Welcome to the "new" Stargazer featuring a bit of a change in the publication schedule and format. Rather than appearing every other week, the column will now appear twice monthly on the second and last week of the month. The second-week column will feature a narrative while the last-week column (like this one) will be data-driven, highlighting the events of the coming month. (This is the one you might want to clip and post on your refrigerator.) Your comments will be most welcome and helpful as we make any indicated tweaks to the new format.
March Night Sky Events. [Held at arm’s length, the width of your fist is 10º and the width of your index finger is 1º. The width of a full Moon is ½º.]
* Mar. 1 Tue. morning: The crescent Moon is 5º to the lower left of Venus low in the southeast.
* Mar. 4: The Moon is new.
* Mar. 6 Sun. early evening: The crescent Moon is 6º to the right of Jupiter low in the west after sunset.
* Mar. 12 Sat. evening: The Moon is at 1
* Mar. 16 Wed. early evening: Mercury is 2º to the right of much brighter Jupiter very low in the west at dusk.
* Mar. 19 Sat.: The full Moon, called Lenten Moon, Sap Moon, Crow Moon, and Worm Moon, occurs with the Moon at perigee (nearest Earth in its elliptical orbit) thus it will appear a bit larger than usual and will produce higher-than-average tides in coastal regions.
* Mar. 20 Sun.: Spring equinox, beginning of spring in the Northern Hemisphere when day and night are of (almost) equal length.
* 20 Sun. all night: The bright almost-full Moon forms a right triangle with the star Spica to the left and Saturn further above after they rise around 8 p.m. in the east southeast.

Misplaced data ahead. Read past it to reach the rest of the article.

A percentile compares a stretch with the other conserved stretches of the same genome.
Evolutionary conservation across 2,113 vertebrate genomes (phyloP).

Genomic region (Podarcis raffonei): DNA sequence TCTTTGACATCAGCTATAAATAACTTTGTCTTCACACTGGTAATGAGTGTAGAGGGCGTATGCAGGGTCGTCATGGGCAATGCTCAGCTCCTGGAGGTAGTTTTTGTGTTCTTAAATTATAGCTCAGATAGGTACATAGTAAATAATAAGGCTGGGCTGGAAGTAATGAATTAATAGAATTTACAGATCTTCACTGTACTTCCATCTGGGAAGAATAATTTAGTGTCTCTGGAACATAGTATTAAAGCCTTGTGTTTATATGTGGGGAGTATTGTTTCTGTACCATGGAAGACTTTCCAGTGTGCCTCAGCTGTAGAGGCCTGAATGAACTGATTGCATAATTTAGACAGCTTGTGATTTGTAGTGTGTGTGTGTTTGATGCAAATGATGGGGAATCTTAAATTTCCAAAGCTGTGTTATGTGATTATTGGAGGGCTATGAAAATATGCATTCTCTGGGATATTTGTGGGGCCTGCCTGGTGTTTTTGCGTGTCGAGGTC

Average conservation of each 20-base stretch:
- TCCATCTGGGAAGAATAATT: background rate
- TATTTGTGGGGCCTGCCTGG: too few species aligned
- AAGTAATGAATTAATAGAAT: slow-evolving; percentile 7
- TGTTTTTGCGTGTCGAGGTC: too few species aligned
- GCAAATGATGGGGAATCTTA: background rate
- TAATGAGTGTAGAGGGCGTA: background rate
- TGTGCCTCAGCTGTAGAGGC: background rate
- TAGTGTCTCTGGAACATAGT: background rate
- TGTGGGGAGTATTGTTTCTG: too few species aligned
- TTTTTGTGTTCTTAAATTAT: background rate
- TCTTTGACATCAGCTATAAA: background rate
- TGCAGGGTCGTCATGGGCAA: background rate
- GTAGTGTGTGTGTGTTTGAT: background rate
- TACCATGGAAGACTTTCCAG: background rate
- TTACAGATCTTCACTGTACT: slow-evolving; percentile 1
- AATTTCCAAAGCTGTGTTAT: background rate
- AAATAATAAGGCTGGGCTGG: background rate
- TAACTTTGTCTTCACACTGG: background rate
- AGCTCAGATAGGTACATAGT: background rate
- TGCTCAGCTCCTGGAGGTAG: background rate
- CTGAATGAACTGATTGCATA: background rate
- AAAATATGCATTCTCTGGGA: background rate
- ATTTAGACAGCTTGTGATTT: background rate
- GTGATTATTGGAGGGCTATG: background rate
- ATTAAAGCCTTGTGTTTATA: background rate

* Mar. 26 morning: The Moon is a 3
* Mar. 31 Thu. morning: The crescent Moon is 5º to the upper left of Venus near the eastern horizon.
March Naked-eye Planets. [The Sun, Moon and planets rise in the east and set in the west due to Earth’s west-to-east rotation on its axis.]
: Jupiter (low in the west until late in month); Mercury (low in the west by mid-month); Saturn (rises in mid-evening)
: Venus (east), Saturn (southwest)
* Mercury begins March in the Sun but by mid-month emerges low in the west in the evening twilight and is at its best Mar. 22.
* Venus is still the
* Mars is still hidden in the Sun’s glare and will be until summer.
* Jupiter, making its last evening appearance for the year low in the west at dusk, now sets by 8:30
p.m. and before month’s end will be lost in the Sun’s glare.
* Saturn, now up by 9 p.m., is high in the southwest by morning; by month’s end it rises at sunset and is up all night.
Time Change. Saturday, March 12, before retiring for the night, set your clocks forward ("spring forward") to Daylight Saving Time. Of course, we don’t really save any time, and in the spring we lose an hour – so if you forget about the change, you’ll be an hour late to Sunday morning activities.
March Astro Milestones.
* Mar. 13: The planet Uranus was discovered in 1781 by German-English astronomer William Herschel (1738-1822) from his home observatory in Bath, England.
* Mar. 14: Birthday of Albert Einstein (1879-1955), American physicist and cosmologist who put forth his theories of relativity in 1905 and 1915.
MESSENGER at Mercury. NASA’s MESSENGER spacecraft, launched in 2004, is due to begin orbiting the planet Mercury March 18. The MErcury Surface, Space ENvironment, GEochemistry and Ranging (MESSENGER) orbiter is a 1,067 pound (485 kilogram) robotic space probe designed to study the chemical composition, geology, and the magnetic field of Mercury. During three earlier flybys, as MESSENGER was being positioned for planetary orbit, it returned some tantalizing new photos and data about the planet nearest the Sun. This is only the second mission to Mercury, the first being the Mariner 10 flyby in 1975, and the first to orbit the planet. [Attached: optional NASA photo of the MESSENGER space craft]
Paul Derrick is an amateur astronomer who lives in Waco. Stargazer appears twice monthly. Paul’s website (www.stargazerpaul.com) contains an archive of past Stargazer columns, a schedule of his upcoming programs, star parties and classes, and other basic stargazing information. Contact him at email@example.com or 254-723-6346, or 918 N. 30
th St., Waco, TX, 76707.